The Burnell courtyard has big white gates that separate the street from their private property. The gates are a symbol of the Burnell’s class superiority, physically separating them from poor outsiders. The Burnells gladly let certain visitors like Lena Logan and Emmie Cole enter the courtyard to see the doll’s house. Others, like the Kelveys, are meant to stay outside. When Kezia swings on the gate at the end of the story, she seems to teeter between her family’s ideas of who is acceptable and her own. Kezia wants to invite the Kelveys to see the doll’s house but is forbidden from doing so by her mother. When Kezia swings the gate out to greet the passing Kelveys, she physically crosses the line that society has draw between her and the lower class Kelveys. Kezia demonstrates how a strict boundary can be easily broken with a simple act of kindness. After Aunt Beryl catches Kezia and the Kelveys together in the courtyard, she shoos them away and the Kelveys pass back through the gates, again re-establishing the social order the gates represent.
The White Gates Quotes in The Doll’s House
Isabel and Lottie, who liked visitors, went upstairs to change their pinafores. But Kezia thieved out back. Nobody was about; she began to swing on the big white gates of the courtyard. Presently, looking along the road, she saw two little dots. They grew bigger, they were coming towards her…Now she could see that they were the Kelveys. Kezia stopped swinging. She slipped off the gate as if she was going to run away. Then she hesitated. The Kelveys came nearer, and beside them walked their shadows, very long, stretching right across the road with their heads in the buttercups. Kezia clambered back on the gate; she had made up her mind; she swung out.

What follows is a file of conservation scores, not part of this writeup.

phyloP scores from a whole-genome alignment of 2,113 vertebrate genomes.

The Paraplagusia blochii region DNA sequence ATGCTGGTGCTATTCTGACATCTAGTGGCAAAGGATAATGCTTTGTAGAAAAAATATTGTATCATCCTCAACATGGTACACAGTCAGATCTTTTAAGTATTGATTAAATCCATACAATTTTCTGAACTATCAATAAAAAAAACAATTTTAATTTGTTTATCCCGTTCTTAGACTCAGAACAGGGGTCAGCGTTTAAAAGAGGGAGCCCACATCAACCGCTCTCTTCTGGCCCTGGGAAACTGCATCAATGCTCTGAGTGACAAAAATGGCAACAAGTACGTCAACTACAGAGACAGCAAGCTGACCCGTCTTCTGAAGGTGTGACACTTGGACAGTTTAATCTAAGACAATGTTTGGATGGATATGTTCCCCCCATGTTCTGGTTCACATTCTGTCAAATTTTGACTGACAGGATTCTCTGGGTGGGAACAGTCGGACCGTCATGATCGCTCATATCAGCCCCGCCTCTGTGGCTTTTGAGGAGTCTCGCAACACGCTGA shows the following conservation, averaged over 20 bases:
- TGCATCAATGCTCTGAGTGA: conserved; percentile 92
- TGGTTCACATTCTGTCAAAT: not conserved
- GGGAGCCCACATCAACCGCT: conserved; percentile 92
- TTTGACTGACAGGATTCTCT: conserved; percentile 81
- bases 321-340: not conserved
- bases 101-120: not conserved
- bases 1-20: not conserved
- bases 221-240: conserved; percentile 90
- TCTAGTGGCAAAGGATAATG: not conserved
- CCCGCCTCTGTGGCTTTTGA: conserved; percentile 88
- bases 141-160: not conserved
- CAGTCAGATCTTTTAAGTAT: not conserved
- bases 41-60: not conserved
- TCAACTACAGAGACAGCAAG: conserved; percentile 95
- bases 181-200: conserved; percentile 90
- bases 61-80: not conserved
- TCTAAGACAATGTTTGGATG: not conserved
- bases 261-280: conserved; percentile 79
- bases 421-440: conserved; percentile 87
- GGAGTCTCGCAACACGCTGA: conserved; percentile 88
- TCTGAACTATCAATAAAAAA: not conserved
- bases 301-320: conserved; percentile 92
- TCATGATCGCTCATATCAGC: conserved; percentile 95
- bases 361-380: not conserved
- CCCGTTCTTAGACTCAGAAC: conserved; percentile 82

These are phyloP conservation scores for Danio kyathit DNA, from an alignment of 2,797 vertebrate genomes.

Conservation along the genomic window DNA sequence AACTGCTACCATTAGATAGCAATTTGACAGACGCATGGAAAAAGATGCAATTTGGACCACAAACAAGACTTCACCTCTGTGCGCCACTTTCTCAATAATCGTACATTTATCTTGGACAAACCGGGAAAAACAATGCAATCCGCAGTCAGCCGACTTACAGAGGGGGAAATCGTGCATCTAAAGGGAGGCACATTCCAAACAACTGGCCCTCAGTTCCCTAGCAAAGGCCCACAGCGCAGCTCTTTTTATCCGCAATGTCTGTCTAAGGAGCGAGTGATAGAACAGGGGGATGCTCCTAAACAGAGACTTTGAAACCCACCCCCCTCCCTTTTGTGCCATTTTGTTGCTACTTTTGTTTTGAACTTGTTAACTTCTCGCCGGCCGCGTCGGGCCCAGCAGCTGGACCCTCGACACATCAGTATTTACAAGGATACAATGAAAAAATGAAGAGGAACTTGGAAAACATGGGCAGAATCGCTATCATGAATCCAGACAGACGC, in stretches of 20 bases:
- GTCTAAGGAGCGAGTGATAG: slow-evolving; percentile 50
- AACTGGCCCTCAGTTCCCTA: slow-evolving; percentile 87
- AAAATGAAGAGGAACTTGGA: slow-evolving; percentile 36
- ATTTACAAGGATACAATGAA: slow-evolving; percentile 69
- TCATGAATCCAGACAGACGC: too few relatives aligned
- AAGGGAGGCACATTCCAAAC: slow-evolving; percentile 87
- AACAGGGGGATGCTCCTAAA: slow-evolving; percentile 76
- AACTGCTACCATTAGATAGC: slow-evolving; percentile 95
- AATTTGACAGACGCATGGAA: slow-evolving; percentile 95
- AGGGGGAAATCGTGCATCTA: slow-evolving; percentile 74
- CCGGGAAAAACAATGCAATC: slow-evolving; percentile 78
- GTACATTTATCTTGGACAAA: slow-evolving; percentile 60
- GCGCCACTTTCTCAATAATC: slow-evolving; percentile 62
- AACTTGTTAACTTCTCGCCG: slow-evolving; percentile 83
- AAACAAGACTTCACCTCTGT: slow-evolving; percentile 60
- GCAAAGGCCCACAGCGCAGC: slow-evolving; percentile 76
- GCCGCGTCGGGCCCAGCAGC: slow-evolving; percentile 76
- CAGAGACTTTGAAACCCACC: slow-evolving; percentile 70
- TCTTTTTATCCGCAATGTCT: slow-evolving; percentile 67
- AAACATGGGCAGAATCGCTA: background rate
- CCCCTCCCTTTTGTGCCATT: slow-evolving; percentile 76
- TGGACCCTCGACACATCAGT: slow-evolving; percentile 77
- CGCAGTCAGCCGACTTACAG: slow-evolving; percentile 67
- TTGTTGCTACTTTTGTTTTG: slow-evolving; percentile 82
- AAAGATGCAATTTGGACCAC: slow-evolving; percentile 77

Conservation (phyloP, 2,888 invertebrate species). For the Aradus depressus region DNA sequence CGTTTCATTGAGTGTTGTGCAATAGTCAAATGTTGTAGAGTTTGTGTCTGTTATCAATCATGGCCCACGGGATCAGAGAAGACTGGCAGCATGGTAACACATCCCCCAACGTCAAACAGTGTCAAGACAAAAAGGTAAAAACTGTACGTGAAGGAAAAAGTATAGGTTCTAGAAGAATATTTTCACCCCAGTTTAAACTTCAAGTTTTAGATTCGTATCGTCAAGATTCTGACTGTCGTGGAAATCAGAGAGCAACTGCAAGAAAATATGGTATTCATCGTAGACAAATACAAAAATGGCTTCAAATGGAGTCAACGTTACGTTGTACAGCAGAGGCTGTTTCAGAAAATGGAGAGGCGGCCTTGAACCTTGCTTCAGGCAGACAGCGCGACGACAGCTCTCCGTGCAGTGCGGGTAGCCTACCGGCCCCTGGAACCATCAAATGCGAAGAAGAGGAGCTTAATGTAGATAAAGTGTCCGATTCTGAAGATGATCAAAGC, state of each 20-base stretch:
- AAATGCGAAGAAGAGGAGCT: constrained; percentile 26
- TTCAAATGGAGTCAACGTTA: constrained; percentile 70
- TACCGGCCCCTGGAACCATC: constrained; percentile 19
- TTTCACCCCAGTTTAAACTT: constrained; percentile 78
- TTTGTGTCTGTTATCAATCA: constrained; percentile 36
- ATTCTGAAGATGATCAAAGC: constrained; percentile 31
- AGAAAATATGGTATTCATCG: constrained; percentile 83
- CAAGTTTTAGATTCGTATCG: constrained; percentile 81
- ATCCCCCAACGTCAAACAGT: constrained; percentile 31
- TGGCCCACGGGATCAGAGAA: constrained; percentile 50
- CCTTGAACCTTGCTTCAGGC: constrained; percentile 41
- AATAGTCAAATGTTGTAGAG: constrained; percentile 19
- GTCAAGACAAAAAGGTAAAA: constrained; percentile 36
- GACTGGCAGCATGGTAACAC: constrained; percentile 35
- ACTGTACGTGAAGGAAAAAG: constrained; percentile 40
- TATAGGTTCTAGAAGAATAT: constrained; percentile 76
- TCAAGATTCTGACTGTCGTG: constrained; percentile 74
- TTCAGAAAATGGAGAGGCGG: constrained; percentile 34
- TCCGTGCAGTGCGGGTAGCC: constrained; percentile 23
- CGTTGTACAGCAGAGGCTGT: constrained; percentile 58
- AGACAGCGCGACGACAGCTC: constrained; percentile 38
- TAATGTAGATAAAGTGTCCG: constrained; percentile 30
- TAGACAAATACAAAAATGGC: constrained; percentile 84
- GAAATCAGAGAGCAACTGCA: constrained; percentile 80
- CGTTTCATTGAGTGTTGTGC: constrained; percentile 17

"Off you go immediately!" she called, cold and proud.
They did not need telling twice. Burning with shame, shrinking together, Lil huddling along like her mother, our Else dazed, somehow they crossed the big courtyard and squeezed through the white gate.